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The US Congress passes a landmark $1tn (£741bn) infrastructure spending package

The US Congress passes a landmark $1tn (£741bn) infrastructure spending package

US Congress
The US Congress passes a landmark $1tn (£741bn) infrastructure spending package—

Negotiations over the sweeping public works bill – which passed the House of Representatives with 228-206 vote – created a bitter split among Democrats.

Meanwhile the House is moving forward with a more ambitious social spending bill favoured by liberal lawmakers.

The infrastructure package now heads to Mr Biden’s desk to be signed into law.

Billed as a “once-in-a-generation” spending measure, the infrastructure legislation proposes $550bn in new federal expenditure, over the next eight years, to upgrade highways, roads and bridges, and to modernise city transit systems and passenger rail networks.

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The agreement also sets aside funding for clean drinking water, high speed internet, and a nationwide network of electric vehicle charging points.

It is the largest federal investment in the country’s infrastructure for decades.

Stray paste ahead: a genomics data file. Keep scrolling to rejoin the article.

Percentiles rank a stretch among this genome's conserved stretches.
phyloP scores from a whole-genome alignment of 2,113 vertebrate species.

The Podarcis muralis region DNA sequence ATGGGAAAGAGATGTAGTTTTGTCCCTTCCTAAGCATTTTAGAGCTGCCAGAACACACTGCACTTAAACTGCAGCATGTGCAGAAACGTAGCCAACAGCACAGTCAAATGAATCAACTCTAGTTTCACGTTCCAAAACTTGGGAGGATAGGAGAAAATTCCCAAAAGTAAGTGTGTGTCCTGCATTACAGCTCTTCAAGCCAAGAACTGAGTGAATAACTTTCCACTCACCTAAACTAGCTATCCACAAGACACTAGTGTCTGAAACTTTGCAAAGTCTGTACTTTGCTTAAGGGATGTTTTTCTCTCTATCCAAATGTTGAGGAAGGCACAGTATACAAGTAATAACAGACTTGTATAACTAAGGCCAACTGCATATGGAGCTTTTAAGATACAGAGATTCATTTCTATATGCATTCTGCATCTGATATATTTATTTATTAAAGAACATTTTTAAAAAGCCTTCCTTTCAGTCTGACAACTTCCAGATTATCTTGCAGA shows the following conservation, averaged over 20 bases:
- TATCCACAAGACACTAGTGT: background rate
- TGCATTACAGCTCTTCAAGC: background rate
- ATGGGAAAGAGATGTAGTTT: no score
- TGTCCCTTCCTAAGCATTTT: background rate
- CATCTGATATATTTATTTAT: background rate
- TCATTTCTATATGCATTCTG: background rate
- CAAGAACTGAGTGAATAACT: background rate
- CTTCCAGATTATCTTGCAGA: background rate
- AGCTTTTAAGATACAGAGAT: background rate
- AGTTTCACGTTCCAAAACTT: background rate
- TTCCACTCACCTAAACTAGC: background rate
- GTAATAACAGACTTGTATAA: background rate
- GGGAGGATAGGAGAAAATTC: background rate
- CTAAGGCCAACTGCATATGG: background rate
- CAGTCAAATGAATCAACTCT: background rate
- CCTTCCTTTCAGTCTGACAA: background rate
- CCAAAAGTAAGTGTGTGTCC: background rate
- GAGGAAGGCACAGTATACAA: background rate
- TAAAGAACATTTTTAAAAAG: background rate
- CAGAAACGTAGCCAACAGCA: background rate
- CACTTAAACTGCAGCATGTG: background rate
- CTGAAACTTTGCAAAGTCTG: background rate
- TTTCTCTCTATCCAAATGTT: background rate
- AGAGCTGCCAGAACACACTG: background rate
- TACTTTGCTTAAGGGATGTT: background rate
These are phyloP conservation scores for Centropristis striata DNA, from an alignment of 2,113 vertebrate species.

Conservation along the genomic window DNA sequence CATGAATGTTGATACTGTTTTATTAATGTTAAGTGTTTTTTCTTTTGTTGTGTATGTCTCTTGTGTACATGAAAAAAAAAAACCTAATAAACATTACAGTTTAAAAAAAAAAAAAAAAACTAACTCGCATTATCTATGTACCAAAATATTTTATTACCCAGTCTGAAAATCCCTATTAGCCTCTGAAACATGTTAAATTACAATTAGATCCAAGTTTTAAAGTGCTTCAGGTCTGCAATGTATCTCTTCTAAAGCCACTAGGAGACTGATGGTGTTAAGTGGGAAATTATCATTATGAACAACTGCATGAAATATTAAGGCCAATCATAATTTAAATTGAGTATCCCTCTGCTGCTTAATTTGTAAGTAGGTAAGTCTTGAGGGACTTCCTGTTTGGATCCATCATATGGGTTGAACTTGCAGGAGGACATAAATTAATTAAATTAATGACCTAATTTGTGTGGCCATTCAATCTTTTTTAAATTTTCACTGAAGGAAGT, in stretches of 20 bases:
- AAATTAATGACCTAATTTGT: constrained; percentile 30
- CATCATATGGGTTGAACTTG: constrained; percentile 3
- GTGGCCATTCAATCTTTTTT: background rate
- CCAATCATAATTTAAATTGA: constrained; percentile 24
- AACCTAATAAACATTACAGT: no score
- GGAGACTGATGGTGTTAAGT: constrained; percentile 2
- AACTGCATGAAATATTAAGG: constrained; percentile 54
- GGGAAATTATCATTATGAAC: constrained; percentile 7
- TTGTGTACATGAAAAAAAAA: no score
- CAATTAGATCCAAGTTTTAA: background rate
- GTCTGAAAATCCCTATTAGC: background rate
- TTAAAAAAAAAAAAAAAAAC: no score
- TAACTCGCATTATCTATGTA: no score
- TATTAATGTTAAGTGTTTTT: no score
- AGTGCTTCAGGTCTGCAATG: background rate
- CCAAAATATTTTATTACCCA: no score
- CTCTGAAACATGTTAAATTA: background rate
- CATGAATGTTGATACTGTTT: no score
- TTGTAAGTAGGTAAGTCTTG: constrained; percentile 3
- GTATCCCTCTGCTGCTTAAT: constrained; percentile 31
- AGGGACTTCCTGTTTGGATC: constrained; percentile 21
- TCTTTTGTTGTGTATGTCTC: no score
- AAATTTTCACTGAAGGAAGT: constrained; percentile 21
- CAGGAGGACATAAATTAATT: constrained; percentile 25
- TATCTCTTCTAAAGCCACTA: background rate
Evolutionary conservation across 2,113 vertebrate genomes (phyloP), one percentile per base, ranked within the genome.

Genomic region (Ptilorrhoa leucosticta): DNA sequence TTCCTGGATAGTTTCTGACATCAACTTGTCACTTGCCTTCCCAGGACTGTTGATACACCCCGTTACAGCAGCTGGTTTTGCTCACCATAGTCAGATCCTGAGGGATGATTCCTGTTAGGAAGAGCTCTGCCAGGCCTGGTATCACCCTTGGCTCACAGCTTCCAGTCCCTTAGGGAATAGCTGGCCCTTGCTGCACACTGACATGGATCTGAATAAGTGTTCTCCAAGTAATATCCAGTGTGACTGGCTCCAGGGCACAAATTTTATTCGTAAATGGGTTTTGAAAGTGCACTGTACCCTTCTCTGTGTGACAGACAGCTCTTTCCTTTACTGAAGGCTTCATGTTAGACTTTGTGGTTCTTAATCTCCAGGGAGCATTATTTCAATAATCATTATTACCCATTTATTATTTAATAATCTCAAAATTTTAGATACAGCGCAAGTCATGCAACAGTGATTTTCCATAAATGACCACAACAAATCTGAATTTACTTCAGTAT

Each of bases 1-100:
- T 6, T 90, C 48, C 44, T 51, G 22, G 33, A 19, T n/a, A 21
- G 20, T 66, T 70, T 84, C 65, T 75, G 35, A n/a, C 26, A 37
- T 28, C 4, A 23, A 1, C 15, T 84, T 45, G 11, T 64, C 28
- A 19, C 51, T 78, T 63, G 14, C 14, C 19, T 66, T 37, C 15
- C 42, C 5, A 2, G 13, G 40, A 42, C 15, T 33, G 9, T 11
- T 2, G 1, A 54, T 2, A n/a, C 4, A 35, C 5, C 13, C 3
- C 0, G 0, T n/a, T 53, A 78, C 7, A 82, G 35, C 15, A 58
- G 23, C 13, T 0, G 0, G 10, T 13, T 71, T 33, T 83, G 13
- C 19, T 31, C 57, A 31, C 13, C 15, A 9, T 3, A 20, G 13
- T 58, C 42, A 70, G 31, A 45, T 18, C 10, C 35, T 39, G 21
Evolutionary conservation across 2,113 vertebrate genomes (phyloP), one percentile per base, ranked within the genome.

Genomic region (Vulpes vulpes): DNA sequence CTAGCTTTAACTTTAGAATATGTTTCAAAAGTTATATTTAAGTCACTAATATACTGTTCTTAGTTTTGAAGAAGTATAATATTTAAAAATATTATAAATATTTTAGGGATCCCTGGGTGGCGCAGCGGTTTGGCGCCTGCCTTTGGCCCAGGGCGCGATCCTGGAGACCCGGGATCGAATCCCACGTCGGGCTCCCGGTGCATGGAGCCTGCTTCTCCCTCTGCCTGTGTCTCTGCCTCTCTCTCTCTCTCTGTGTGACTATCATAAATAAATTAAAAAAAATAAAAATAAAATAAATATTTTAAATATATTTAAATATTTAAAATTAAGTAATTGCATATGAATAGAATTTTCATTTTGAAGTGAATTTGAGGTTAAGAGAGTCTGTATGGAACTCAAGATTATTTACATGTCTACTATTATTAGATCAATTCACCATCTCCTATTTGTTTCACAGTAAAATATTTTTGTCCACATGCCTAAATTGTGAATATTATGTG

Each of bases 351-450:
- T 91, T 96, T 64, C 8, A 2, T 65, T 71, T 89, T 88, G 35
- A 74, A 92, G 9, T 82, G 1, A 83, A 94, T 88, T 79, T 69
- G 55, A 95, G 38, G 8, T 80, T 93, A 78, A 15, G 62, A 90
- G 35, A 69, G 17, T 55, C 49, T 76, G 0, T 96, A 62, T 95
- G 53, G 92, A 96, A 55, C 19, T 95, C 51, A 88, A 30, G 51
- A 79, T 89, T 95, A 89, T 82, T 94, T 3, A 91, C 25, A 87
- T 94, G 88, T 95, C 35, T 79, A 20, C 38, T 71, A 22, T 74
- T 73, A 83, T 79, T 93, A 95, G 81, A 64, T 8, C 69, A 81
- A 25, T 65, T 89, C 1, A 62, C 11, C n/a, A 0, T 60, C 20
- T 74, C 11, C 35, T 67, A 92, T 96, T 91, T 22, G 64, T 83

“Tonight, we took a monumental step forward as a nation,” Mr Biden said in a statement. “Generations from now, people will look back and know this is when America won the economic competition for the 21st Century.”

It will be financed in several ways, including unspent emergency relief funds from the Covid pandemic.

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Its passage marks a huge achievement for the Biden administration amid low approval ratings and a defeat for the Democrats in Virginia’s gubernatorial election this week.

Three months ago, 19 Republicans joined with Democrats to approve the legislation in the evenly split Senate, a rare bipartisan feat in an increasingly divided Congress.

On Friday the bill passed the House with support from 13 Republicans, too. But more liberal lawmakers balked at its final version, complaining that key liberal policies had been dropped in exchange for the bipartisan win.

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Six Democrats voted against it, including Alexandria Ocasio-Cortez of New York and Ilhan Omar of Minnesota. The group of six – dubbed The Squad – are among the most left-wing and progressive members of the House.

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